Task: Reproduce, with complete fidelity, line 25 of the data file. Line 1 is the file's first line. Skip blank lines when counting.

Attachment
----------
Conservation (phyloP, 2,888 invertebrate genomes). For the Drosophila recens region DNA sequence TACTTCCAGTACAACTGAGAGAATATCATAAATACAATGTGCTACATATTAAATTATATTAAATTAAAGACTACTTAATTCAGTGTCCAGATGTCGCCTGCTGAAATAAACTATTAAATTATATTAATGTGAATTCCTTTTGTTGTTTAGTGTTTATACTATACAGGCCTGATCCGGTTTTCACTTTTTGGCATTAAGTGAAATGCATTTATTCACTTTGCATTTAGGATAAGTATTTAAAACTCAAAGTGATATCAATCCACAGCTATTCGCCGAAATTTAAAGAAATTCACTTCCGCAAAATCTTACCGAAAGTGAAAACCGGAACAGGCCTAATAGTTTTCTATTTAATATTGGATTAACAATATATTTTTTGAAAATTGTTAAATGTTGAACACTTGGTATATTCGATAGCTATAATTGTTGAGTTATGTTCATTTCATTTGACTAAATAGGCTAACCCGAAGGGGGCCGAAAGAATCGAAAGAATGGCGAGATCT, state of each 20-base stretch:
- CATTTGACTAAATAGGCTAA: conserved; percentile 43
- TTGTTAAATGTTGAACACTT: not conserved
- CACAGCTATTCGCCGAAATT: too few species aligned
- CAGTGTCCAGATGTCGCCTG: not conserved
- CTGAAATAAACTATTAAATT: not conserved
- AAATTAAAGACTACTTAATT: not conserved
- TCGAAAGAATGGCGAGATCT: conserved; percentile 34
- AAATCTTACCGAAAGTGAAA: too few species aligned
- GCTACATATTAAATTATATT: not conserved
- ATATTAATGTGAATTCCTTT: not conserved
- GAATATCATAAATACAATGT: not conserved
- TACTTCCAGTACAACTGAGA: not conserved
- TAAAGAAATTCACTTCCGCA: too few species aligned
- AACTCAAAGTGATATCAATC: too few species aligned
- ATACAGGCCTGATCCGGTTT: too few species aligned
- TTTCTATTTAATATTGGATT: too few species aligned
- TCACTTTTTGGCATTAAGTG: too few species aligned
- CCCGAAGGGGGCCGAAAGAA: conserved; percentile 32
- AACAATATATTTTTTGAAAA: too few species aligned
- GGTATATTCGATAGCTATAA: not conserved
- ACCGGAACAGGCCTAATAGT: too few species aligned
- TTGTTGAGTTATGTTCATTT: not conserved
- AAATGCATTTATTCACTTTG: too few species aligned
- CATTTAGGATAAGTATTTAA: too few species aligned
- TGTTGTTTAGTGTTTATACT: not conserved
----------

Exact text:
- CATTTAGGATAAGTATTTAA: too few species aligned